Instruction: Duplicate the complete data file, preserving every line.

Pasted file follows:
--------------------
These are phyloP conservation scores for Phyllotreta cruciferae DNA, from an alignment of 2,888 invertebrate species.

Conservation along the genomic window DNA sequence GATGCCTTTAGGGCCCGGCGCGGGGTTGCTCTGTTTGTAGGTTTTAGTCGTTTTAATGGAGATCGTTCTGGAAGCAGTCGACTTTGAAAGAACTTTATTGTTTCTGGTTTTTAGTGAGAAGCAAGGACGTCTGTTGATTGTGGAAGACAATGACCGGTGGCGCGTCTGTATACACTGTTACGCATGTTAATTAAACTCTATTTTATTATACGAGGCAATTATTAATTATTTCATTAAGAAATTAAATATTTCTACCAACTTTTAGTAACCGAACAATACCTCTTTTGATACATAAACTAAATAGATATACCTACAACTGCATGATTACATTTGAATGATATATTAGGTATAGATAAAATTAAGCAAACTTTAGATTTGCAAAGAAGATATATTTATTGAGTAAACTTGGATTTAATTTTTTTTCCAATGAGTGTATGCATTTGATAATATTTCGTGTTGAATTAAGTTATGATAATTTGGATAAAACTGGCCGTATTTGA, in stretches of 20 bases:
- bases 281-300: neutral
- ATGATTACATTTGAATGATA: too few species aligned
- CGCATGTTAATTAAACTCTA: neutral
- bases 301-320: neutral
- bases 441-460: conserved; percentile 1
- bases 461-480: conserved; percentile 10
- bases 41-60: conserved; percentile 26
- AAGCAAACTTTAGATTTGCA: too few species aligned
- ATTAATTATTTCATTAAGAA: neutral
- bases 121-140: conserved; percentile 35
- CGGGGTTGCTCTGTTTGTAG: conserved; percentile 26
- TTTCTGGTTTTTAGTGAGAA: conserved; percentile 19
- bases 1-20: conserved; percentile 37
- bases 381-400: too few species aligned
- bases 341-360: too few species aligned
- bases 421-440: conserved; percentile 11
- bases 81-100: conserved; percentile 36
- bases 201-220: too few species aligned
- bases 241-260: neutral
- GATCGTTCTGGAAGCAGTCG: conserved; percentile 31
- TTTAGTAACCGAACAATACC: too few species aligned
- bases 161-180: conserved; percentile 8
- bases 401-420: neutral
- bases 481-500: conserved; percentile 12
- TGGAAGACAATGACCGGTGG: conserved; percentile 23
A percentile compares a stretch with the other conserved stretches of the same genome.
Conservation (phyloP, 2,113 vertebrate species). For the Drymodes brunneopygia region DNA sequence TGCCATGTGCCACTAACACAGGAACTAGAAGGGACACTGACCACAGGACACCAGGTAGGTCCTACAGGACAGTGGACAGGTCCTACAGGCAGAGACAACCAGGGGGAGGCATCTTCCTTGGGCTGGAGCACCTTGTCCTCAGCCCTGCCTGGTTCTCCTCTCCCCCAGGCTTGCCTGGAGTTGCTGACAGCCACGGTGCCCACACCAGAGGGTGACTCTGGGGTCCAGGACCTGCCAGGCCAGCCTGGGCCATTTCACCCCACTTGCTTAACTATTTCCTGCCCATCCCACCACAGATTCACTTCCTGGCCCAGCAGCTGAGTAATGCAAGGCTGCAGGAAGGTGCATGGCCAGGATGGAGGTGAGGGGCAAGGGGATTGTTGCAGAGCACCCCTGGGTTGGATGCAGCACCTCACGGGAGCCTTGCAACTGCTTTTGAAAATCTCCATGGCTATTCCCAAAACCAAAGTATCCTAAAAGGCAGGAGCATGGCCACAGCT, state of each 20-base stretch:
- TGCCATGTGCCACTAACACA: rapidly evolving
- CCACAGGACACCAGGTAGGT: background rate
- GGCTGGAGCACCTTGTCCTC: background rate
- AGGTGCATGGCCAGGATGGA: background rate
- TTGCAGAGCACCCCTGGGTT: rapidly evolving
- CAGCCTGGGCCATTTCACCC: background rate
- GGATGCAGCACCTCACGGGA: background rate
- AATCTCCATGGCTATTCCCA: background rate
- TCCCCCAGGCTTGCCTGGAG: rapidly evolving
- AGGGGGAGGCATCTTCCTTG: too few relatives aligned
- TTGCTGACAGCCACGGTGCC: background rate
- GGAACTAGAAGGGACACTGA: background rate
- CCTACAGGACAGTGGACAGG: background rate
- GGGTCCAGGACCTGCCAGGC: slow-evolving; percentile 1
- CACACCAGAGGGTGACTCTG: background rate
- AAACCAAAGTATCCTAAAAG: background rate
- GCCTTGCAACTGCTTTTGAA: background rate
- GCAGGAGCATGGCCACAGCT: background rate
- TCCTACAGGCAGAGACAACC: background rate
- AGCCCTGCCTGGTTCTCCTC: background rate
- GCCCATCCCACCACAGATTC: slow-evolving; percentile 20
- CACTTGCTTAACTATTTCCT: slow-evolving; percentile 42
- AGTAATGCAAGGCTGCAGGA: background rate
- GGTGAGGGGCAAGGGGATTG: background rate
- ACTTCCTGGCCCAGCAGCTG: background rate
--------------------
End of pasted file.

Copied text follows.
These are phyloP conservation scores for Phyllotreta cruciferae DNA, from an alignment of 2,888 invertebrate species.

Conservation along the genomic window DNA sequence GATGCCTTTAGGGCCCGGCGCGGGGTTGCTCTGTTTGTAGGTTTTAGTCGTTTTAATGGAGATCGTTCTGGAAGCAGTCGACTTTGAAAGAACTTTATTGTTTCTGGTTTTTAGTGAGAAGCAAGGACGTCTGTTGATTGTGGAAGACAATGACCGGTGGCGCGTCTGTATACACTGTTACGCATGTTAATTAAACTCTATTTTATTATACGAGGCAATTATTAATTATTTCATTAAGAAATTAAATATTTCTACCAACTTTTAGTAACCGAACAATACCTCTTTTGATACATAAACTAAATAGATATACCTACAACTGCATGATTACATTTGAATGATATATTAGGTATAGATAAAATTAAGCAAACTTTAGATTTGCAAAGAAGATATATTTATTGAGTAAACTTGGATTTAATTTTTTTTCCAATGAGTGTATGCATTTGATAATATTTCGTGTTGAATTAAGTTATGATAATTTGGATAAAACTGGCCGTATTTGA, in stretches of 20 bases:
- bases 281-300: neutral
- ATGATTACATTTGAATGATA: too few species aligned
- CGCATGTTAATTAAACTCTA: neutral
- bases 301-320: neutral
- bases 441-460: conserved; percentile 1
- bases 461-480: conserved; percentile 10
- bases 41-60: conserved; percentile 26
- AAGCAAACTTTAGATTTGCA: too few species aligned
- ATTAATTATTTCATTAAGAA: neutral
- bases 121-140: conserved; percentile 35
- CGGGGTTGCTCTGTTTGTAG: conserved; percentile 26
- TTTCTGGTTTTTAGTGAGAA: conserved; percentile 19
- bases 1-20: conserved; percentile 37
- bases 381-400: too few species aligned
- bases 341-360: too few species aligned
- bases 421-440: conserved; percentile 11
- bases 81-100: conserved; percentile 36
- bases 201-220: too few species aligned
- bases 241-260: neutral
- GATCGTTCTGGAAGCAGTCG: conserved; percentile 31
- TTTAGTAACCGAACAATACC: too few species aligned
- bases 161-180: conserved; percentile 8
- bases 401-420: neutral
- bases 481-500: conserved; percentile 12
- TGGAAGACAATGACCGGTGG: conserved; percentile 23
A percentile compares a stretch with the other conserved stretches of the same genome.
Conservation (phyloP, 2,113 vertebrate species). For the Drymodes brunneopygia region DNA sequence TGCCATGTGCCACTAACACAGGAACTAGAAGGGACACTGACCACAGGACACCAGGTAGGTCCTACAGGACAGTGGACAGGTCCTACAGGCAGAGACAACCAGGGGGAGGCATCTTCCTTGGGCTGGAGCACCTTGTCCTCAGCCCTGCCTGGTTCTCCTCTCCCCCAGGCTTGCCTGGAGTTGCTGACAGCCACGGTGCCCACACCAGAGGGTGACTCTGGGGTCCAGGACCTGCCAGGCCAGCCTGGGCCATTTCACCCCACTTGCTTAACTATTTCCTGCCCATCCCACCACAGATTCACTTCCTGGCCCAGCAGCTGAGTAATGCAAGGCTGCAGGAAGGTGCATGGCCAGGATGGAGGTGAGGGGCAAGGGGATTGTTGCAGAGCACCCCTGGGTTGGATGCAGCACCTCACGGGAGCCTTGCAACTGCTTTTGAAAATCTCCATGGCTATTCCCAAAACCAAAGTATCCTAAAAGGCAGGAGCATGGCCACAGCT, state of each 20-base stretch:
- TGCCATGTGCCACTAACACA: rapidly evolving
- CCACAGGACACCAGGTAGGT: background rate
- GGCTGGAGCACCTTGTCCTC: background rate
- AGGTGCATGGCCAGGATGGA: background rate
- TTGCAGAGCACCCCTGGGTT: rapidly evolving
- CAGCCTGGGCCATTTCACCC: background rate
- GGATGCAGCACCTCACGGGA: background rate
- AATCTCCATGGCTATTCCCA: background rate
- TCCCCCAGGCTTGCCTGGAG: rapidly evolving
- AGGGGGAGGCATCTTCCTTG: too few relatives aligned
- TTGCTGACAGCCACGGTGCC: background rate
- GGAACTAGAAGGGACACTGA: background rate
- CCTACAGGACAGTGGACAGG: background rate
- GGGTCCAGGACCTGCCAGGC: slow-evolving; percentile 1
- CACACCAGAGGGTGACTCTG: background rate
- AAACCAAAGTATCCTAAAAG: background rate
- GCCTTGCAACTGCTTTTGAA: background rate
- GCAGGAGCATGGCCACAGCT: background rate
- TCCTACAGGCAGAGACAACC: background rate
- AGCCCTGCCTGGTTCTCCTC: background rate
- GCCCATCCCACCACAGATTC: slow-evolving; percentile 20
- CACTTGCTTAACTATTTCCT: slow-evolving; percentile 42
- AGTAATGCAAGGCTGCAGGA: background rate
- GGTGAGGGGCAAGGGGATTG: background rate
- ACTTCCTGGCCCAGCAGCTG: background rate